Why are Muslims leaving the safety and comfort of Europe and joining ISIS?

This is the best article I’ve read yet about why young people are leaving Europe to join ISIS. And it’s written by the former Pakistani Ambassador to the UK and Ireland, Ambassador Akbar Ahmed — a man who’s written more than a dozen award-winning books, including “Discovering Islam,” and he’s been called “the world’s leading authority on contemporary Islam” by the BBC.

Here’s the article: Why are European Muslims joining ISIS? (For those who don’t know, ISIS is so radical that it not only regularly beheads and executes people, it’s also killed 120 of its own members who wanted to quit and go home.)

Keep the faith,

Stan R. Mitchell

Oak Ridge, Tenn.

About me: I’m an action fiction author with books similar to Vince Flynn, Stephen Hunter, and Tom Clancy. I’m also a prior infantry Marine with Combat Action Ribbon, and a guy who spent 10+ years writing every day in the newspaper business. Please consider subscribing for email alerts — I mostly post about things that either motivate you, inspire you, or make you laugh.

8 thoughts on “Why are Muslims leaving the safety and comfort of Europe and joining ISIS?

  1. Hmm? Not so sure about this. Seems like everybody has the feeling that poor neighborhoods and misunderstanding there of, is the problem. The other one is: do it for the children–Several years sgo the football stadium for the Cardinals came up for a vote for more taxes to pay for it–The selling point was the kids will have a good place to play football and base ball. No One in their right mind should believe that a professional stadium is going to allow kids to use it. But, alas, the vote passed, taxes went up and kids are not allowed to use it. Let’s be realistic, Muslims are taught that other religions are to be punished or destroyed. The do not like other religions.


    1. Hey 1stSgt,

      Great hearing from you and appreciate the comment! I think we’re on different pages regarding what Muslims are taught, but I am continuing my study of the religion, the tribes, and the extremists.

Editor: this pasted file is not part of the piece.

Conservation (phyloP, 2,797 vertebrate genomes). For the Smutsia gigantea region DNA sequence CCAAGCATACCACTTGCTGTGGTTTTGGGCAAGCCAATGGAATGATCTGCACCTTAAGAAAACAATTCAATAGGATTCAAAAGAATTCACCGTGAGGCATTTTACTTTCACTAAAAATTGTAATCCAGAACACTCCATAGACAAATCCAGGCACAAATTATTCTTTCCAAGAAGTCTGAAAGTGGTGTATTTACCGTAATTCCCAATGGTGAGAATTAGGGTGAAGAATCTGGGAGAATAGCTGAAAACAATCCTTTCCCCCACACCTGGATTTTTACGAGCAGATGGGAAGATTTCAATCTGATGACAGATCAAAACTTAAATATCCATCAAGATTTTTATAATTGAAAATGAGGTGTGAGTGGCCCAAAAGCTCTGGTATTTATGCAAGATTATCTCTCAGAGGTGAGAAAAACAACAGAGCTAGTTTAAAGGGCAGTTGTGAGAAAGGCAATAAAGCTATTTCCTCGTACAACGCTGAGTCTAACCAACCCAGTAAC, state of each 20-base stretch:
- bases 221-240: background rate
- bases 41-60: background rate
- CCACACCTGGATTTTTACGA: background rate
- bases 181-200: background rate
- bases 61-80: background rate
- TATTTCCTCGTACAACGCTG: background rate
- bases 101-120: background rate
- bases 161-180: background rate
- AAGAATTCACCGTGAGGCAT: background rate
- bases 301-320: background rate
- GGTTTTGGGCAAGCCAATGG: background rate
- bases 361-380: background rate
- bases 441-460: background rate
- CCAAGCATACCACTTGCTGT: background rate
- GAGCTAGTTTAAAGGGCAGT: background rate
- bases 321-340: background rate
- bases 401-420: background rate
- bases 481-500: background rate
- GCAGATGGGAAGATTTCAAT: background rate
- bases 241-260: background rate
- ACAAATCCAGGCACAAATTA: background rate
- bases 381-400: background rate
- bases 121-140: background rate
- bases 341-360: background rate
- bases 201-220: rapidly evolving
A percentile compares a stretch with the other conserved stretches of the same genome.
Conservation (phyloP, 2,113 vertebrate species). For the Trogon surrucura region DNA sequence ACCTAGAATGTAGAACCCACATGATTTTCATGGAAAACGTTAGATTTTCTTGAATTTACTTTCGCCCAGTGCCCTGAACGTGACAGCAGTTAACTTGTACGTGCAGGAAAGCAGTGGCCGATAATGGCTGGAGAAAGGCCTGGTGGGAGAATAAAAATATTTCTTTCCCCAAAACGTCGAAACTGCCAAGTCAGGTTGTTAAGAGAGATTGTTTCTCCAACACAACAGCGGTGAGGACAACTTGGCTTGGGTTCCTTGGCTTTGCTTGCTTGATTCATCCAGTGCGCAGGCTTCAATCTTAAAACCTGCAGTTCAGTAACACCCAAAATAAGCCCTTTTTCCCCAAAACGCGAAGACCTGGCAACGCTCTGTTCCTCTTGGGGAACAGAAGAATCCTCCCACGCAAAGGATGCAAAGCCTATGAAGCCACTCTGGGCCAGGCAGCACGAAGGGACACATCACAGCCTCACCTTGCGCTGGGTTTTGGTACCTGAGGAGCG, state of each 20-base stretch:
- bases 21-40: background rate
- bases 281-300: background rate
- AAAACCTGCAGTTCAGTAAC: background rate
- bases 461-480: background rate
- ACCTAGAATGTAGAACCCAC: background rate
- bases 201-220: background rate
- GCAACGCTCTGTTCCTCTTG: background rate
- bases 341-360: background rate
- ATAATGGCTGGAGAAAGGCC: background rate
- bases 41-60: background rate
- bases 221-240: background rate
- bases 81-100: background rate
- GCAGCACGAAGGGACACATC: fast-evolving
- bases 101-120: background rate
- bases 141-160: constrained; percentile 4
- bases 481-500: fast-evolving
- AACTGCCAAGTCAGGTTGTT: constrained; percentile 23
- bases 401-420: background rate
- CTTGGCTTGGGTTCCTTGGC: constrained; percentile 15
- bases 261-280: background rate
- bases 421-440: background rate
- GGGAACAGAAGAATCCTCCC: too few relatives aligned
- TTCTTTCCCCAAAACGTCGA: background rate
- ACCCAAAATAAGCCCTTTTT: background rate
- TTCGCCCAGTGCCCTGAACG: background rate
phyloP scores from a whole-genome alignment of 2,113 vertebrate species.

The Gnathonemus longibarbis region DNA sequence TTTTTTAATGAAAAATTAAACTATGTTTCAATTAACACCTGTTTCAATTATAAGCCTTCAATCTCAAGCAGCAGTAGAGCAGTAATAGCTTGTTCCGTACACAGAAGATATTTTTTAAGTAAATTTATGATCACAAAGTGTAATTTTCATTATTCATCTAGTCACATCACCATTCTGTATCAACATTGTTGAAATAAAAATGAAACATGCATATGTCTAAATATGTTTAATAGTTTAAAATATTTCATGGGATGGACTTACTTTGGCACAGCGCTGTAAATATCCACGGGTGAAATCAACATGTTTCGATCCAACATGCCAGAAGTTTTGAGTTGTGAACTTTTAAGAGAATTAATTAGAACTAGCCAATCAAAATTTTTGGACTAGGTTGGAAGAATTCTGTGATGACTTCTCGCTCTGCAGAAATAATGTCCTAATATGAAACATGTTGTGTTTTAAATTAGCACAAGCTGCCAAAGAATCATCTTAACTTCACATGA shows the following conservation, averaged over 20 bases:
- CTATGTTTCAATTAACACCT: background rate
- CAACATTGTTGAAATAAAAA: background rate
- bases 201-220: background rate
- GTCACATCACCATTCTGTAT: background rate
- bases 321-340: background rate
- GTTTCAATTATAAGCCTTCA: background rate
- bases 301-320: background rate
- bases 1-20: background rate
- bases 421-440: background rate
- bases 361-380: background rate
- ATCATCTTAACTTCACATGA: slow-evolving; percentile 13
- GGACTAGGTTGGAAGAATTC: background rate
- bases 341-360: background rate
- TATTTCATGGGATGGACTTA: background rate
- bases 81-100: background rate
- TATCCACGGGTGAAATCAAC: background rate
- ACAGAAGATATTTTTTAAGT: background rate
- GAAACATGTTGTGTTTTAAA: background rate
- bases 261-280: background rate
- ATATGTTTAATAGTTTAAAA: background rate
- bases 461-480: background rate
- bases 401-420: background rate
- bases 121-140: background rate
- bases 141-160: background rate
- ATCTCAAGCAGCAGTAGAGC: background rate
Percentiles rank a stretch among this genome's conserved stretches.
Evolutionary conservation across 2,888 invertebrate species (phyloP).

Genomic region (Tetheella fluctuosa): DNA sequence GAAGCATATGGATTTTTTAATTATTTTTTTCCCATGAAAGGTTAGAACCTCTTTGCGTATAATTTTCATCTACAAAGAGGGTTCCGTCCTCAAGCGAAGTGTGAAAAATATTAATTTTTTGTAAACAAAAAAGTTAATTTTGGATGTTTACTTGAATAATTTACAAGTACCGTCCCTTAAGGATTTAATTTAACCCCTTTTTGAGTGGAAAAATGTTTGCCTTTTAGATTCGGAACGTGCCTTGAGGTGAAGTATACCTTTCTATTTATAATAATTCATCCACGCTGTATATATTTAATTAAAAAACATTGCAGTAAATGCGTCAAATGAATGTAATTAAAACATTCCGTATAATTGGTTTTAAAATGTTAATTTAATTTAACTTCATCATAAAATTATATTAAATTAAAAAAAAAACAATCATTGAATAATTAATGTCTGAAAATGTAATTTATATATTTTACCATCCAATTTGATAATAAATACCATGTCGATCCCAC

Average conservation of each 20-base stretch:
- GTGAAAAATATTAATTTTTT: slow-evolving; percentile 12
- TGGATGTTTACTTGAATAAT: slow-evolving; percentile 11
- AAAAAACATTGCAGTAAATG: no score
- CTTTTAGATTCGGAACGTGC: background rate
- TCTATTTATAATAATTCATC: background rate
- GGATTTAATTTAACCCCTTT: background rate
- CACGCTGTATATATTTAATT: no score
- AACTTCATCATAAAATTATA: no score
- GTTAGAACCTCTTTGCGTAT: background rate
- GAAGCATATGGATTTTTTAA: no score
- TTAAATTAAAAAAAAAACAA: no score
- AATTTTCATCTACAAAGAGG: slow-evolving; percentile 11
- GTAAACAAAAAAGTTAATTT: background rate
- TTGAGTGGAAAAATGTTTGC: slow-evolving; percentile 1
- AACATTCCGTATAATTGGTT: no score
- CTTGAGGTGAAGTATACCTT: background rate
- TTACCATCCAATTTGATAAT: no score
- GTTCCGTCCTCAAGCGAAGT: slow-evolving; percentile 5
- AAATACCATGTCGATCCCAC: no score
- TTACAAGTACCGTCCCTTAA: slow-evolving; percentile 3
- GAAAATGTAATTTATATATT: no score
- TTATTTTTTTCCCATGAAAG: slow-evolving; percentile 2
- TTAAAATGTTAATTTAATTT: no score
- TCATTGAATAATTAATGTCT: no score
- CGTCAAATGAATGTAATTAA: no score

Right now, my view is that tribalism plays a much larger role than we as Americans generally accept. (Or even know about.)

      “… 18 of the 19 hijackers responsible for more than 3,000 deaths in New York City, Washington, D.C., and Pennsylvania in the 9-11 attacks were Yemeni tribesmen. And Osama bin Laden, who was born in Yemen, referred to tribal concepts in his rhetoric. According to bin Laden’s bodyguards, 95 percent of Al Qaeda’s members were Yemeni tribesmen…”


      In the end, it’s the extremists that we need to understand and counter.


  2. In this country we have been fighting against Islam / Muslims ever since
    the founding of our country. Thomas Jefferson found that out when he tried
    negotiate a treaty with the Barbary Pirates, 1805 to 1815, send in the Marines and the U.S. Navy. They are the same people in 1805 and now with ISIS, they will not honor any treat, there are no moderate Muslims, if they
    believe in the Koran.


    1. Hey Bruce,

      Great to hear from you. You know I have the highest respect for you, but I believe we’ll have to agree to disagree about whether there are moderate Muslims or not.